Women get the raw end of the deal no matter how young or old they are, how mainstream or alternative. Two late twenty-somethings, acquaintances through a mutual late friend but with completely opposite personalities, end up bonding over important issues but with dry humour and restrained emotion. Despite the content, Eggs avoids catering purely to women.
Happiness is a Cup Of Tea was a definite highlight of the Camden Fringe last year. As a drastically shorter piece of work, the one woman play performed and written by Annie Mckenzie left a lasting impression, after it’s performance at Canal Café Theatre as part of a night of short works called Indelible Images. Now a much extended piece at just under an hour at Vault Festival the high standard of writing and delivery is every inch identical, with every aspect of grief covered.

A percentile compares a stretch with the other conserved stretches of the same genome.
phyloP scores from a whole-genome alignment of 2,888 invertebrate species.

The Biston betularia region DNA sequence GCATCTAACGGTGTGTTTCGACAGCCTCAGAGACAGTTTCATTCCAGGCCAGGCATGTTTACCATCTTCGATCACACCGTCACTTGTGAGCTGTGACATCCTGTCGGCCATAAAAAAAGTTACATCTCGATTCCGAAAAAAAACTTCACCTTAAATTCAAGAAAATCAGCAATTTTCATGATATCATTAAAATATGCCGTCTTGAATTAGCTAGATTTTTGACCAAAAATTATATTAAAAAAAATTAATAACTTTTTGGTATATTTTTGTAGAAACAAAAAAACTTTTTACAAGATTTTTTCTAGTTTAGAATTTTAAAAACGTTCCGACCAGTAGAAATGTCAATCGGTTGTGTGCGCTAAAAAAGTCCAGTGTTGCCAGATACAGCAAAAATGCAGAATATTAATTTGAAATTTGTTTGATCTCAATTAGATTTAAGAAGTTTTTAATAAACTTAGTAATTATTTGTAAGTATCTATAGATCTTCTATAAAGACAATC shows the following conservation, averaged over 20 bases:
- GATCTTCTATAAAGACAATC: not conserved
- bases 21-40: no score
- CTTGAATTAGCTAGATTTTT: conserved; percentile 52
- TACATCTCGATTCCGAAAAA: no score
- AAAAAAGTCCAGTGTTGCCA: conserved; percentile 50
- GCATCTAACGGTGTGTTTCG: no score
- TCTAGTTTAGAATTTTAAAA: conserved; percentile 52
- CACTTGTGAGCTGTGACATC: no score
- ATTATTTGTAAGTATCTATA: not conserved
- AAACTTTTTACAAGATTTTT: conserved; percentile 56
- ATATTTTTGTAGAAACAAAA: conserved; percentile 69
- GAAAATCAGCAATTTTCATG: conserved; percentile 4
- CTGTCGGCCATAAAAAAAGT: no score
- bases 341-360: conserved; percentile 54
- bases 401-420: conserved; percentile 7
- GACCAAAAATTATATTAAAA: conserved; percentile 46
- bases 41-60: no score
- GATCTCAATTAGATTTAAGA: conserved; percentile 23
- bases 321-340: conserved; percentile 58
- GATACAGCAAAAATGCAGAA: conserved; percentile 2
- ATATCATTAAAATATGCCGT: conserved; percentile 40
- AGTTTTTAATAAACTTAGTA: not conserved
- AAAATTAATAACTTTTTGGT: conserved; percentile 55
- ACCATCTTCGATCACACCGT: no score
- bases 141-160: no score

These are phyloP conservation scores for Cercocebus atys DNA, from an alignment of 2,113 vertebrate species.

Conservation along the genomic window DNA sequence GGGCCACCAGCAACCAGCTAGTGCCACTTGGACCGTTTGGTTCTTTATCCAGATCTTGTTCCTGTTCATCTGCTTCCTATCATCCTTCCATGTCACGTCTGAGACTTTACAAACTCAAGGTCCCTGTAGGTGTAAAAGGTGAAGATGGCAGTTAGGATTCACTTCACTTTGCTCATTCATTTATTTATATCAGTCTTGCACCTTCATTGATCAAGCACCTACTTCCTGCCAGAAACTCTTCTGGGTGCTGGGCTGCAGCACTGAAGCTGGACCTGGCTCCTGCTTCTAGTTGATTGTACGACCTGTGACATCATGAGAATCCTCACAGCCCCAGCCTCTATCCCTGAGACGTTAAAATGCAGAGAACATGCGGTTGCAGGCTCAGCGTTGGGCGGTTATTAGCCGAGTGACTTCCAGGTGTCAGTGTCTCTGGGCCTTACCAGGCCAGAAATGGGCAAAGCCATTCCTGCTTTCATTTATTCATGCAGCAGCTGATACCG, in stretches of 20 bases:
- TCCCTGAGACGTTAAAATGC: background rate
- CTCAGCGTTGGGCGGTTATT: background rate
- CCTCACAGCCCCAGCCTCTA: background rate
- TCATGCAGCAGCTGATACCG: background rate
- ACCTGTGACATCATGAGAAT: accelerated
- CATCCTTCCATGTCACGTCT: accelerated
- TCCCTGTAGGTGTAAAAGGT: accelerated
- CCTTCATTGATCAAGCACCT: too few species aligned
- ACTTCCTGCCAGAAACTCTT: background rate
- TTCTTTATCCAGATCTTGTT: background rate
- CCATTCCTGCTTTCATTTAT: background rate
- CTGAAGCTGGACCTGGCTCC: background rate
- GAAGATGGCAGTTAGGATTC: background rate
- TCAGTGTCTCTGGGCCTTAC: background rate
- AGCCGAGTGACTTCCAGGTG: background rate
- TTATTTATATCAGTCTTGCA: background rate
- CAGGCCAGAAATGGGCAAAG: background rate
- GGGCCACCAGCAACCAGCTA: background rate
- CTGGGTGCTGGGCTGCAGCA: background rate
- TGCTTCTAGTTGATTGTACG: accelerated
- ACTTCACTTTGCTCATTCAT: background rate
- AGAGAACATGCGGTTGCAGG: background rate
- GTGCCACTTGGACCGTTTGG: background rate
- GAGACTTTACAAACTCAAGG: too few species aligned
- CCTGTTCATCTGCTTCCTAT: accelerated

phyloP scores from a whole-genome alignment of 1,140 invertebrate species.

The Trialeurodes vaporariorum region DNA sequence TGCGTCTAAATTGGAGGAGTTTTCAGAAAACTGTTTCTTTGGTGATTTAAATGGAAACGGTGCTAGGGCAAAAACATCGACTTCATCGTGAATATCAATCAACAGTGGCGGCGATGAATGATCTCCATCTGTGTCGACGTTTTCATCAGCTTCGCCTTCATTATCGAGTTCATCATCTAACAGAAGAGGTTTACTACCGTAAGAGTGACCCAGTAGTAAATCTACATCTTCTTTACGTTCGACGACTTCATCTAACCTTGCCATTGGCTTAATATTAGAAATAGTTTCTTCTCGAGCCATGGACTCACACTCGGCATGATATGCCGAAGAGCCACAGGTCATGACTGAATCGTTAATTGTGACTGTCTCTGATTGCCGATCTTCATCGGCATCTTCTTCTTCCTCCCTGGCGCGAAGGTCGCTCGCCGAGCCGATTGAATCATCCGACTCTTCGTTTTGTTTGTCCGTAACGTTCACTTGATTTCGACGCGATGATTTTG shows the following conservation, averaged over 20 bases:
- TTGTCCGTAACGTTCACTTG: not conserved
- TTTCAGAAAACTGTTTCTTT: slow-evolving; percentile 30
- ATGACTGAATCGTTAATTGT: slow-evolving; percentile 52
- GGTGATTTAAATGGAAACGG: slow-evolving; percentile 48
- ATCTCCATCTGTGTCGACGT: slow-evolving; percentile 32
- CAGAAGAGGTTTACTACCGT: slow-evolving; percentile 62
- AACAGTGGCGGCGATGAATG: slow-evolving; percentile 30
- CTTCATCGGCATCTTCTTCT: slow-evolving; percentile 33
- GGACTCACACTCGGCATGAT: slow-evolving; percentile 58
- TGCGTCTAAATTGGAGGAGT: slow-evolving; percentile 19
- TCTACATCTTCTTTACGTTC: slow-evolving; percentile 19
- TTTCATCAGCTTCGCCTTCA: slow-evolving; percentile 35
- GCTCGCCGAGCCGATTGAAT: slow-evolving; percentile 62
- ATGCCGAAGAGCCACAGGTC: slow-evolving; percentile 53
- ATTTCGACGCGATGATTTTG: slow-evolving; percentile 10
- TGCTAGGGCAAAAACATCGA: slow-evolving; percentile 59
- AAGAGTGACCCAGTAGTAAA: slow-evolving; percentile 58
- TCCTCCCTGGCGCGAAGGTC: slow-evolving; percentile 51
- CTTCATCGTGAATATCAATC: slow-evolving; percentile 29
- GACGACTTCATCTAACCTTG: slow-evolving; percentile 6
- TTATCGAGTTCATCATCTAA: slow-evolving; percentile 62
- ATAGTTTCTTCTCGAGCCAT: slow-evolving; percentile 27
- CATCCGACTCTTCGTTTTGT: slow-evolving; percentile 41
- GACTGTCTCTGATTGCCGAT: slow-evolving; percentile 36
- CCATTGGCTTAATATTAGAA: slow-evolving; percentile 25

Why is it so hard to talk about our mental health? Why is it we can openly tell our friends when we’ve got a headache, or an upset stomach (well, maybe), but find it so difficult to confess that we’re having a bad day, or that we spent last night in tears for no obvious reason? And what if we’re secretly terrified that there might be something wrong with us, but we don’t know how to begin asking someone for help?
Without question, my best new writing discovery of 2015 was young writer Isley Lynn’s play Tether at Edinburgh Fringe. This surprising, diverse two-hander also made it into the top five of my Top 10 Shows of 2015 so I was excited to receive an invitation to her autobiographical play Skin A Cat at Vault Festival.